Unlike a polycrystalline semiconductor film, a microcrystalline semiconductor film can be directly formed over a substrate as a microcrystalline semiconductor film. Specifically, a film can be formed using a microwave plasma CVD apparatus using silicon hydride or silicon halide as a source gas and having a frequency of 1 GHz or more. In addition, a microcrystalline semiconductor film is formed by a plasma CVD method using a high frequency of 1 MHz to 20 MHz, typically 13.56 MHz, or a VHF band of greater than 20 MHz to about 120 MHz, typically 27.12 MHz or 60 MHz. Can be formed. The microcrystalline semiconductor film manufactured using the above method also includes a microcrystalline semiconductor film including crystal grains of 0.5 nm to 20 nm in an amorphous semiconductor. Therefore, unlike the case of using a polycrystalline semiconductor film, it is not necessary to provide a crystallization step after the semiconductor film is formed. The number of steps in manufacturing the thin film transistor can be reduced, yield of the display device can be increased, and cost can be reduced. In addition, plasma using a microwave with a frequency of 1 GHz or more has high electron density, and dissociation of silicon hydride that is a source gas is easy. Therefore, a microcrystalline semiconductor film can be easily manufactured by using a microwave plasma CVD apparatus with a frequency of 1 GHz or more, as compared with a microwave plasma CVD apparatus with a frequency of several tens to several hundreds of MHz. Yes, it is possible to increase the deposition rate. For this reason, it is possible to increase the mass productivity of the display device.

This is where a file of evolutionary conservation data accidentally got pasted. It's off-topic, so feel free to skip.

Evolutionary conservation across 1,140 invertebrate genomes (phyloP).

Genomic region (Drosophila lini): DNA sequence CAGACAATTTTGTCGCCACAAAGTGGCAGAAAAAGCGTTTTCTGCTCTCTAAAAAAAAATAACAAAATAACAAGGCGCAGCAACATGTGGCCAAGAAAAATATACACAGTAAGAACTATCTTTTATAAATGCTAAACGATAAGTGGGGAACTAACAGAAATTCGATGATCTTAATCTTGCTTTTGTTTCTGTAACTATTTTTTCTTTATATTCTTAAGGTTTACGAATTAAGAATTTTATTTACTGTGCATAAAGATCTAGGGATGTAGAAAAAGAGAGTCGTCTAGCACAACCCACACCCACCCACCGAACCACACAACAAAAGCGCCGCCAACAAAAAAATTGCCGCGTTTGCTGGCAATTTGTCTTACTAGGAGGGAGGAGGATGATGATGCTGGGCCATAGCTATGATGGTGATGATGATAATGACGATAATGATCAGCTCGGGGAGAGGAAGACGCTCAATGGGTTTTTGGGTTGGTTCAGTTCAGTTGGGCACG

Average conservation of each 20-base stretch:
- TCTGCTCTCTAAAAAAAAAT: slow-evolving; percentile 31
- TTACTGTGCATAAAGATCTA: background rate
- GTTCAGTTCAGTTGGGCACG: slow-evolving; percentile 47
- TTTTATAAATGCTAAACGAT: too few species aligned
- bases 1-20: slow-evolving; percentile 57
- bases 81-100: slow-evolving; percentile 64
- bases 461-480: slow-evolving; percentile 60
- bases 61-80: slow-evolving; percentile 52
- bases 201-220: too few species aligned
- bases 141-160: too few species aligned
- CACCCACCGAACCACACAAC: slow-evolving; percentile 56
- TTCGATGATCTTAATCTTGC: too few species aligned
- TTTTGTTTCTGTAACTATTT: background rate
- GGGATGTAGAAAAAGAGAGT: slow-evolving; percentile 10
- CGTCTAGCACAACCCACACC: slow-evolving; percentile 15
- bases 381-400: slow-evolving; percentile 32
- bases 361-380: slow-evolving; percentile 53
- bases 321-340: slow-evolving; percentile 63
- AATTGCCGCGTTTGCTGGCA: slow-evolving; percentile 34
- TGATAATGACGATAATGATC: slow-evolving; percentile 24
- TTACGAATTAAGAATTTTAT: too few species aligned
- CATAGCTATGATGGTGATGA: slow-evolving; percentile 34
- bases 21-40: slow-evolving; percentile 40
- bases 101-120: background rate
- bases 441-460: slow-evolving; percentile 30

According to another aspect of the present invention, a first gas pipe having a nozzle for ejecting gas to the substrate side and a second gas pipe having a nozzle for ejecting gas to the opposite side of the substrate intersect with each other in a lattice shape. In the plasma CVD apparatus provided, a silicon oxynitride film is formed by supplying silicon hydride and dinitrogen monoxide to a first gas pipe and supplying a rare gas to a second gas pipe. And a method for manufacturing a display device in which a thin film transistor is formed using a silicon oxynitride film.